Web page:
On Wednesday night, lightning flashed near Madison Square Garden, and rain fell on downtown Manhattan. Inside the arena, Rangers fans roared, the defending Stanley Cup champion Lightning broke, and Tampa Bay fell in a shocking first game of the NHL Eastern Conference Finals.
In their first Stanley Cup third-round playoff run in seven years, the Rangers defeated the two-time defending champions to win 6-2, winning Game 1 in front of 18,006 sold-out fans. their delight from the beginning of the game to its end.
By the middle of the third period, fans were so ahead of their team that they were chanting “Igor is better,” referring to Rangers goaltender Igor Shesterkin and his duel with his Russian counterpart Andrey Vasilevsky, Tampa Bay’s usually excellent forward.
“They definitely gave us a lot of energy,” said center Mika Zibanejad, one of the Rangers’ five scorers.
Shesterkin made 37 saves, with Filip Chitil scoring two goals, while Chris Kreider, Frank Vatrano, Artemi Panarin and Zibanejad also scored, all of which drew huge applause from Sade.
Almost everything worked out for the Rangers, and the Lightning, who are aiming to become the first team to win a third straight Stanley Cup since the Islanders did in 1982, were looking to regroup before Friday’s Game 2.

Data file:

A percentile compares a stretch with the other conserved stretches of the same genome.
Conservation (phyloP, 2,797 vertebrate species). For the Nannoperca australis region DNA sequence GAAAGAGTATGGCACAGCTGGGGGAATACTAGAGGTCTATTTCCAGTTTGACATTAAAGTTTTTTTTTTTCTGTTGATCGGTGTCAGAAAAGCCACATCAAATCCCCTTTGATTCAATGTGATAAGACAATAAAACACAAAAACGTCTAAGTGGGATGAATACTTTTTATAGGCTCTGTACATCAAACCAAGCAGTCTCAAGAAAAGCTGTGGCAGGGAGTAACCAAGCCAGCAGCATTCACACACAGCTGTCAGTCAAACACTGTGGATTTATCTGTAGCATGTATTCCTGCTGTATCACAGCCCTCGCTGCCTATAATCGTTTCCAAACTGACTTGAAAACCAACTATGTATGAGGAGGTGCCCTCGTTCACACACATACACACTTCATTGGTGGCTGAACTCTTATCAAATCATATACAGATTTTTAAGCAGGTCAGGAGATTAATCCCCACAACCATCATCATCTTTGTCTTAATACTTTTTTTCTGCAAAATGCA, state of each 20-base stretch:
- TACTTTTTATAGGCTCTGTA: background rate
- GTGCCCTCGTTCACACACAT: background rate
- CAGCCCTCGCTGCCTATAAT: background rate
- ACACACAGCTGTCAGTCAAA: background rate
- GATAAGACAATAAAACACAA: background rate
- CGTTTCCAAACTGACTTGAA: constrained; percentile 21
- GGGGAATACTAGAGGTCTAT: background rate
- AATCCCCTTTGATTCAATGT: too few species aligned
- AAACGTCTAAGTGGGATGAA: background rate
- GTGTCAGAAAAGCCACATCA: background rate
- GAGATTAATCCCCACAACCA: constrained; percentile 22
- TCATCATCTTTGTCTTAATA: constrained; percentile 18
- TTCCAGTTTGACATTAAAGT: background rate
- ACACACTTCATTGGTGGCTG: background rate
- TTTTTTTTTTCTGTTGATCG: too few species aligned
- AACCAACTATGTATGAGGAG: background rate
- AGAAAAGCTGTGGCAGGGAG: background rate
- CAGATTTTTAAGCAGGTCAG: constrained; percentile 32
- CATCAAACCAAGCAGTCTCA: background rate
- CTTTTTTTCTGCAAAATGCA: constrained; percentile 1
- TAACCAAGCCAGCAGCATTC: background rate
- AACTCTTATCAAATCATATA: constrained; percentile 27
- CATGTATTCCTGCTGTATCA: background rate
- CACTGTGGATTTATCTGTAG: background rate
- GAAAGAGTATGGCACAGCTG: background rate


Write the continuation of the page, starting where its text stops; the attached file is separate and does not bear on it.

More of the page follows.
“There are areas we can improve,” said Steven Stamkos, captain of the Lightning, “and we will improve.”
The Rangers had won the previous two series to qualify for this playoff stage, but on Wednesday they took the series lead to a decisive win for the first time this year, and it came against the favorite.
But ignore the odds. The Rangers are arguably the most dangerous group left in the playoffs and by far the most exciting team in New York right now.
Hours before the puck dropped to open the series, fans in blue, white and red Rangers jerseys poured into Seventh and Eighth Avenues and the Garden for their team’s first Final Conference game since 2015, when they also played “Lightning”.
The garden has already been the setting for several resounding, high-energy games in these playoffs, including the Rangers’ wins in Game 7 of the first round against the Pittsburgh Penguins and Game 6 of the second round against the Carolina Hurricanes.
On Wednesday, the building was pulsing again, perhaps not as much as in Game 7 against the Penguins, but with noticeable intensity, reflecting the later round of the playoffs where the stakes are higher. The decibel levels soared as the Rangers scored first on Kreider’s goal just one minute and 11 seconds into the game.
“It’s always nice to get support from the fans here,” said Vatrano, who was traded to New York from the Florida Panthers in March. “They were amazing. For me coming here, this is one of the best buildings to play in the NHL that I know coming here on the road, it’s not just a building to play.”